David's Charismatic Leadership makes him a hero in the eyes of the Jews. Similar to Saul, David becomes over confident with his status and also sins against God.  However, in contrast to Saul, his response is deep repentance and a desire to make things right again. As a result, the royal kingdom remains with David and his descendants. Organizations may benefit from this style of leadership but should be cautious of these types of leaders becoming over confident and self-centered.

 

3.4 Supplementary Video: David Fights Goliath

Source: The Bible [Television Series]. (2013). Lightworkers Media.

4.0 Daniel and the world powers of Babylon and Persia

4.1 Background Information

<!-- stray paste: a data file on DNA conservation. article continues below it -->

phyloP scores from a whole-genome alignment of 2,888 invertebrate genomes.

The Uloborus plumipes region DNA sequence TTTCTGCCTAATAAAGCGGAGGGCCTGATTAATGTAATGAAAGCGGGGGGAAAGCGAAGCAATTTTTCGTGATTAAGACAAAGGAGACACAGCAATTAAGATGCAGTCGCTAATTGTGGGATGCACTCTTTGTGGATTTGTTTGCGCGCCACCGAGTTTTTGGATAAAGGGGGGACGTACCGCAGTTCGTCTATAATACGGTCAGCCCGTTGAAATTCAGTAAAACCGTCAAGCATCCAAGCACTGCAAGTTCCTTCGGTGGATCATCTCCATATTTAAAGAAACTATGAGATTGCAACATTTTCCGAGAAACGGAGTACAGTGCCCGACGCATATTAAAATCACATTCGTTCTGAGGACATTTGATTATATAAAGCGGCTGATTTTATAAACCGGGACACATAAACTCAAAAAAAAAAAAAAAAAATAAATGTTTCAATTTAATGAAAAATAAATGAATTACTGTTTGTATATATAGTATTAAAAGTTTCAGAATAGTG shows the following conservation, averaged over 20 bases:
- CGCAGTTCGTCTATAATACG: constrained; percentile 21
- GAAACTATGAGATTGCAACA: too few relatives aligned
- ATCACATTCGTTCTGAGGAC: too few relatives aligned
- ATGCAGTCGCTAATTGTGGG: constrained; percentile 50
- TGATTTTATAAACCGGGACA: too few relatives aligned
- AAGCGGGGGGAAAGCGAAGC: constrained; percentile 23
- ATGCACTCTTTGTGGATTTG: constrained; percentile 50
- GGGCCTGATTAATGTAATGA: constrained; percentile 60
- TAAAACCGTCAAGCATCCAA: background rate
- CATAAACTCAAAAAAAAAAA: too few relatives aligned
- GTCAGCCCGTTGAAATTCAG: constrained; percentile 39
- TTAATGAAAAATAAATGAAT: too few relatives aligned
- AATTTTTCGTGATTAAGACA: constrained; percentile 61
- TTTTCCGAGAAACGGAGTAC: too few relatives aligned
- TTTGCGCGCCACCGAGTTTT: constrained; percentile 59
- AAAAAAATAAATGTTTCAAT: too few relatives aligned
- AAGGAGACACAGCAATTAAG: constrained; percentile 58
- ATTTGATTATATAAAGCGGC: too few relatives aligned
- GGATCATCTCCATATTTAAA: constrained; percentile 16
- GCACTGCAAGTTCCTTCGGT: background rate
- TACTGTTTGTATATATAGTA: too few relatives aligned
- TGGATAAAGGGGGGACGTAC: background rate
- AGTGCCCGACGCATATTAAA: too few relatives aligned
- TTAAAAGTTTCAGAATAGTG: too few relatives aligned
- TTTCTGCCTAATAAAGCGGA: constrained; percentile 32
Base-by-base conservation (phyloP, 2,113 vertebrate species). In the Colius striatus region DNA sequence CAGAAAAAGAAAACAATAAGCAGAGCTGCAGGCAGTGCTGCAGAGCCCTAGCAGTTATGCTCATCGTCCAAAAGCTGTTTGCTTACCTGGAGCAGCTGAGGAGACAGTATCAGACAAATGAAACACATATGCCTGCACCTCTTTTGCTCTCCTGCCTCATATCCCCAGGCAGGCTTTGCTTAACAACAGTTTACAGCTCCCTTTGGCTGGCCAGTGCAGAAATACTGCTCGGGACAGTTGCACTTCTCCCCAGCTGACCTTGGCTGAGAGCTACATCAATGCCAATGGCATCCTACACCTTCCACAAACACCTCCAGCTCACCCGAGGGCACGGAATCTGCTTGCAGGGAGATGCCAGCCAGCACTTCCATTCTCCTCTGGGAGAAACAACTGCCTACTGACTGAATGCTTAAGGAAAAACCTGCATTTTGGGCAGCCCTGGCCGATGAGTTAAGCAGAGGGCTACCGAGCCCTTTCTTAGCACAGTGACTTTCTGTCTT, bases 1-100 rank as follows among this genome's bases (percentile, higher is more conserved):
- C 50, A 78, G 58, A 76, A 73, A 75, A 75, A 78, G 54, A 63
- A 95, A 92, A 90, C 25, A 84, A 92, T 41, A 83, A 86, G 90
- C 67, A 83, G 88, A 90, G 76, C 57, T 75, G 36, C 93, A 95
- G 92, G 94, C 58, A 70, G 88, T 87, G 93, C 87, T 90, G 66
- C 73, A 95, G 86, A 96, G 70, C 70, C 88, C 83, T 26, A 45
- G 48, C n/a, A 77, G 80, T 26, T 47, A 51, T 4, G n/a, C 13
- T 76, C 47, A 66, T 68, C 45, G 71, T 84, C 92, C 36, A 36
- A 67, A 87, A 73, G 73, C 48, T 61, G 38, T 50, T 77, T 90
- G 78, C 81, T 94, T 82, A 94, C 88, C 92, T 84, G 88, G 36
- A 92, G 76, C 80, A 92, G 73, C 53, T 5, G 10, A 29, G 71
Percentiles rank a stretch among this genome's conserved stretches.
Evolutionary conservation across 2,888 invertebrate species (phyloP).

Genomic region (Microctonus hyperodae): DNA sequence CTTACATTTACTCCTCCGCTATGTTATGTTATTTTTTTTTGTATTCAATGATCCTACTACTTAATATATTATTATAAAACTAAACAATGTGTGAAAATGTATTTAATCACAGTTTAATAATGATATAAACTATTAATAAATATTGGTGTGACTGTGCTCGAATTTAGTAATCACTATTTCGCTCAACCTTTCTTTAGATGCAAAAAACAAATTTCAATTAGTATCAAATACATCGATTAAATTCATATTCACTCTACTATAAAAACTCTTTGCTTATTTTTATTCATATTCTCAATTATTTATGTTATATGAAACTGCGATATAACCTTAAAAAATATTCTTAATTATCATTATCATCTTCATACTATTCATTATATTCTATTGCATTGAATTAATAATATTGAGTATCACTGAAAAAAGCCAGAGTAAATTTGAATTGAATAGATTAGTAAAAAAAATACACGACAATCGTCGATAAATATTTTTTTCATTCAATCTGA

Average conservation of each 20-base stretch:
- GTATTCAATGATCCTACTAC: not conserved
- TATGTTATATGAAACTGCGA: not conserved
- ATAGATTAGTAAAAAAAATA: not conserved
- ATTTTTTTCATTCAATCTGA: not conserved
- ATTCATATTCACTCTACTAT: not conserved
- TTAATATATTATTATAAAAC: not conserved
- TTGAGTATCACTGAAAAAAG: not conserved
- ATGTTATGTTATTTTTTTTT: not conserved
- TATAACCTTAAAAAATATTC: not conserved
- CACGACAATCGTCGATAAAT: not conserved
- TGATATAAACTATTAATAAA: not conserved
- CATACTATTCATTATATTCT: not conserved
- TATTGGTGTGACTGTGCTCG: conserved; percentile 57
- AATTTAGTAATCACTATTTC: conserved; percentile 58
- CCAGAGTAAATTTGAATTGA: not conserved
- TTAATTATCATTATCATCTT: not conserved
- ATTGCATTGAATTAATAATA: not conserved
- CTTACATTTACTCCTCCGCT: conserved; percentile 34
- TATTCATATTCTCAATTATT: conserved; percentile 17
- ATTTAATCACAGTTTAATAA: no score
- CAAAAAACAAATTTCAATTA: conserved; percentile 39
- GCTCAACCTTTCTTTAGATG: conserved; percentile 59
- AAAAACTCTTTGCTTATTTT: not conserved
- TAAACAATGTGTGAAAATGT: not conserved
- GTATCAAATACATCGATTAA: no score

Forty years after the reign of David, the Hebrew nation becomes divided into two-- 1. The northern kingdom of Israel and 2. The southern kingdom of Judah. God permits his chosen nation to fall apart due to their inability to keep His commandments. The Hebrews have intermarried with pagan nations and are worshipping false idols.  Approximately three hundred years later, the kingdom of Israel and Judah are captured and taken away to other countries. God allows other nations to attack the Hebrews due to their continued disobedience and lack of faith. The Northern Kingdom of Israel is conquered by the Assyrians and the Southern kingdom of Judah is conquered by the Babylonians. The Babylonian king, King Nebuchadnezzar, takes the smartest and most talented Hebrews with him to Babylon. Included in this group is a young man by the name of Daniel, a man of faith, prayer and courage. Although he is a captive, he is the only one that can help the king interpret his dreams.  As a result of Daniel's good service, the king makes Daniel one of his chief advisors. Despite the king's efforts to get Daniel and his friends to adapt to Babylonian customs, they stay true to their faith and God's commands. They abstain from food that is not prepared according to God's law and insist on eating only vegetables and water. When asked to worship the giant statue of Nebuchadnezzar, they refuse and Daniel's friends are thrown into a furnace to be burned alive.  God protects them and they come out of the furnace unscathed.